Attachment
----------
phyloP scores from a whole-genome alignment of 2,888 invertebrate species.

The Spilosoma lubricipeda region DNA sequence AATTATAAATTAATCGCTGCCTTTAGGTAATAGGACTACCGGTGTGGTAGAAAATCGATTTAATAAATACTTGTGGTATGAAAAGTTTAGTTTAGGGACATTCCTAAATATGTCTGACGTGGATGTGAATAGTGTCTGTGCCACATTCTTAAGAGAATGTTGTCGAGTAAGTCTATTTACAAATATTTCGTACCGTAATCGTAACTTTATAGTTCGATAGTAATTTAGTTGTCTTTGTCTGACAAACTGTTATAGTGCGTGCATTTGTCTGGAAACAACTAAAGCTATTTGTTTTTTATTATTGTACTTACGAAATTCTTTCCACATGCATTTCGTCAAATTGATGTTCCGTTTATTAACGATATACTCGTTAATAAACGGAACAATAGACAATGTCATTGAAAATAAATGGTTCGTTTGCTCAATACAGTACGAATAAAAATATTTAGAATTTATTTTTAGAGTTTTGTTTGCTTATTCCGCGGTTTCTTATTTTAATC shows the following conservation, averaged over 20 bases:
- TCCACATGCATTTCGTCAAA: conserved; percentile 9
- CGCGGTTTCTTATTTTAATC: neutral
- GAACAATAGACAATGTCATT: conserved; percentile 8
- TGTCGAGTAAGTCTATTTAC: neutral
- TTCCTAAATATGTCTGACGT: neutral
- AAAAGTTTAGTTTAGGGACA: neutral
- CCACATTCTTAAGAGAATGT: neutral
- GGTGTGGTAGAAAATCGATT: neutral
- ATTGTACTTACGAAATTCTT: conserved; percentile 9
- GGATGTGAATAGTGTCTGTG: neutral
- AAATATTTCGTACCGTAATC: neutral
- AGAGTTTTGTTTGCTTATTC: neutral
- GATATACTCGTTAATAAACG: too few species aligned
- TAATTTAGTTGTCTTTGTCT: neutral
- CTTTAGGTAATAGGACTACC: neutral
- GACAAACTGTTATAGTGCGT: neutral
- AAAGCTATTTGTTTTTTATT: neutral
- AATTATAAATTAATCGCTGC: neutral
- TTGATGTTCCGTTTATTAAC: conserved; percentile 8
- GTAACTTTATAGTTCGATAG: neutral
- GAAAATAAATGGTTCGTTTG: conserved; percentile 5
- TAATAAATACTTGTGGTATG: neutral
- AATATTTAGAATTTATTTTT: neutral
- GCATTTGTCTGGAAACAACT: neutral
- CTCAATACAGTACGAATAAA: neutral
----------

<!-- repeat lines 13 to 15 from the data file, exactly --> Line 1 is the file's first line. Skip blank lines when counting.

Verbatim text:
- AAATATTTCGTACCGTAATC: neutral
- AGAGTTTTGTTTGCTTATTC: neutral
- GATATACTCGTTAATAAACG: too few species aligned